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Posted 12 May 2021
Category: Insurance Disputes
Insurance disputes happen for many different reasons and under all kinds of policies but typically involve a different set of expectations (or even understanding) on the part of the insured and/or insurer about what was and what was not covered. In many instances (but not all) an insurer has some form of Internal Dispute Resolution (IDR) process in place to manage such disputes where the disputes may sometimes (but not always) be escalated to an External Dispute Resolution (EDR) with Australian Financial Complaints Authority (AFCA) (being the entity that replaced the Financial Ombudsman Service).
How an insured / insurer prepares the IDR is something that has the potential to make a real difference in respect of the length of the dispute, its cost and ultimate outcome. In many instances the lack of formality at the IDR stage causes the request for a review of a claim or its response to lack the rigour that is required to put a particular case firmly and in a positive light. Regardless of whether you are an insured, or an insurer, Bannermans has experience in the preparation of IDR documentation if this is something you would rather not do yourself.
Some disputes simply do not resolve at the IDR stage and where that happens there may be a right to seek an EDR from AFCA. To obtain such a review the insured would lodge a complaint with AFCA and the insurer would prepare a notice of response attaching any relevant documents. AFCA will then request further information from the applicant, set down a conciliation and encourage the parties to seek to resolve the matter prior to the conciliation.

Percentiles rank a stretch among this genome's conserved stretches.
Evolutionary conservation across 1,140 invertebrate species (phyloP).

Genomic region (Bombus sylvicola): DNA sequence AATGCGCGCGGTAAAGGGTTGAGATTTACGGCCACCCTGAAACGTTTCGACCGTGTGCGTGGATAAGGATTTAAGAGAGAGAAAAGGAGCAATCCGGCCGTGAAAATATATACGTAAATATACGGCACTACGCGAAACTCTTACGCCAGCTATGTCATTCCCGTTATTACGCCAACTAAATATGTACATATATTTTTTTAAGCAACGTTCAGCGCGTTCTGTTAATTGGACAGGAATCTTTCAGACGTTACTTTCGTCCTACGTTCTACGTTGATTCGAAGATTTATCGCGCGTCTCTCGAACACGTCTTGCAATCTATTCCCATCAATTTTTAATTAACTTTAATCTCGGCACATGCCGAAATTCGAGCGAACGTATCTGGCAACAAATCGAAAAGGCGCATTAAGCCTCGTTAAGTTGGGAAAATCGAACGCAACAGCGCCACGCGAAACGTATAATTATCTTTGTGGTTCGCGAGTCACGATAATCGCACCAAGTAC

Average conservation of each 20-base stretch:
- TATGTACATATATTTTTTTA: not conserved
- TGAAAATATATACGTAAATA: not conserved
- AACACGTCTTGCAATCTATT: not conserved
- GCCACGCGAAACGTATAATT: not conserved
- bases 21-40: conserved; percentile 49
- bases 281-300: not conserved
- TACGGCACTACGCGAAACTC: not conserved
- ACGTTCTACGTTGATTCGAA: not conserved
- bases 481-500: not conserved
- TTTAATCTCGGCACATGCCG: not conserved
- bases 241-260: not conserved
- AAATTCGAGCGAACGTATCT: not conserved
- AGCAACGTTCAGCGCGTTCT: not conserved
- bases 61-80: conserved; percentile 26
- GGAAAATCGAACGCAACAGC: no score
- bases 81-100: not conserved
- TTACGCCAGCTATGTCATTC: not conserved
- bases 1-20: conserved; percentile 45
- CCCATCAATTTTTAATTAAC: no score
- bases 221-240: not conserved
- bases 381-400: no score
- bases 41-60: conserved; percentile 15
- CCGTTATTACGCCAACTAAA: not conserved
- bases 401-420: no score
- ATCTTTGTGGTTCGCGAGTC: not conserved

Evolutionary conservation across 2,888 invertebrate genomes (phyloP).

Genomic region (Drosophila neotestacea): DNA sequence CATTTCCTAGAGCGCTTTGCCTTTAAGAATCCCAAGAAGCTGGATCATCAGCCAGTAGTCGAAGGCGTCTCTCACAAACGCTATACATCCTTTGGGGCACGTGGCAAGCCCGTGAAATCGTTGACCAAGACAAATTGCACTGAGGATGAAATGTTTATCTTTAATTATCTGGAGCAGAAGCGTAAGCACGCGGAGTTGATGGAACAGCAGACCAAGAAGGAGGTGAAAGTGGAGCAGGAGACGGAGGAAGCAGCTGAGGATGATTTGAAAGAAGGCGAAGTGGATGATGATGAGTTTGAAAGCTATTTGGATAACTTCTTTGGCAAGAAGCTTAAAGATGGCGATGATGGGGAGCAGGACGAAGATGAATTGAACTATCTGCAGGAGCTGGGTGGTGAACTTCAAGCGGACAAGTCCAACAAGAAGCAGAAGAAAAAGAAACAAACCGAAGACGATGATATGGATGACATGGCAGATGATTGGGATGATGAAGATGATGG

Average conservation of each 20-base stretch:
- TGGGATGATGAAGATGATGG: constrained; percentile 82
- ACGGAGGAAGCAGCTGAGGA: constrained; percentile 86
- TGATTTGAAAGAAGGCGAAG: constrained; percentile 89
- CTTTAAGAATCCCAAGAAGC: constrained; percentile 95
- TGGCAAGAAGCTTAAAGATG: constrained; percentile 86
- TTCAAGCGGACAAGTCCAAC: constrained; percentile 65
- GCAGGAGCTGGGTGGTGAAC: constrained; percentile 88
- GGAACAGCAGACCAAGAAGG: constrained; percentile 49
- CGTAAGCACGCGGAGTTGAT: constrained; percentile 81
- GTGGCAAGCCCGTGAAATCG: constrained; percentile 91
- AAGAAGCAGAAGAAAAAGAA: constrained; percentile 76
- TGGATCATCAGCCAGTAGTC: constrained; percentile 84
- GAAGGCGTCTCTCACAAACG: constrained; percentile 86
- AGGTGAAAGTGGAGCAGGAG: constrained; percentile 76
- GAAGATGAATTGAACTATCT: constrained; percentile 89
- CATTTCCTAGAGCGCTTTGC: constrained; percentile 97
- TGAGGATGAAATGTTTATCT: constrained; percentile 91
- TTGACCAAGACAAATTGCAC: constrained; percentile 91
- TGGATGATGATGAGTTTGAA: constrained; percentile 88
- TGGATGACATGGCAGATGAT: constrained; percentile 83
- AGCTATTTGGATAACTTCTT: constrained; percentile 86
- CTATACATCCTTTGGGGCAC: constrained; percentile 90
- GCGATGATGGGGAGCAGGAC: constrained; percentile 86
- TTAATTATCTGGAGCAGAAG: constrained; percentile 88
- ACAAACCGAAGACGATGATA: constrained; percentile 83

If the applicant is not satisfied with the outcome of the conciliation, the applicant can request AFCA to undertake the “recommendation process” which is a review and written decision by the AFCA case manager, being the preliminary assessment stage noted below. The applicant has 30 days to accept or reject this decision. If rejected, the final AFCA stage is the “determination” stage where the AFCA Ombudsman will re-review the file and make a determination. This determination is binding on the financial firm but not the applicant and must be accepted within 30 days. If the applicant is not content with this determination it can sue the financial firm by way of Court action but cannot appeal AFCA’s decision.
The steps in the AFCA process are as follows:
AFCA seeks to resolve most complaints within 90 days from when it receives all information required to make a decision.
By having your paperwork meticulously and professionally prepared there is an even greater chance that all relevant facts will be identified, correctly emphasised and key policy terms will be identified. Given that there are often tight timelines, such as 7 to 21 day periods, for preparing a response or further response considerable advantages may flow from having these documents prepared by lawyers to minimise the amount of disruption to your work, life and/or business.
Some of the elements of a well drafted IDR/EDR include:-
Note: AFCA has extensive information published on its website at https://www.afca.org.au/ which may be helpful.
***The information contained in this article is general information only and not legal advice. The currency, accuracy and completeness of this article (and its contents) should be checked by obtaining independent legal advice before you take any action or otherwise rely upon its contents in any way.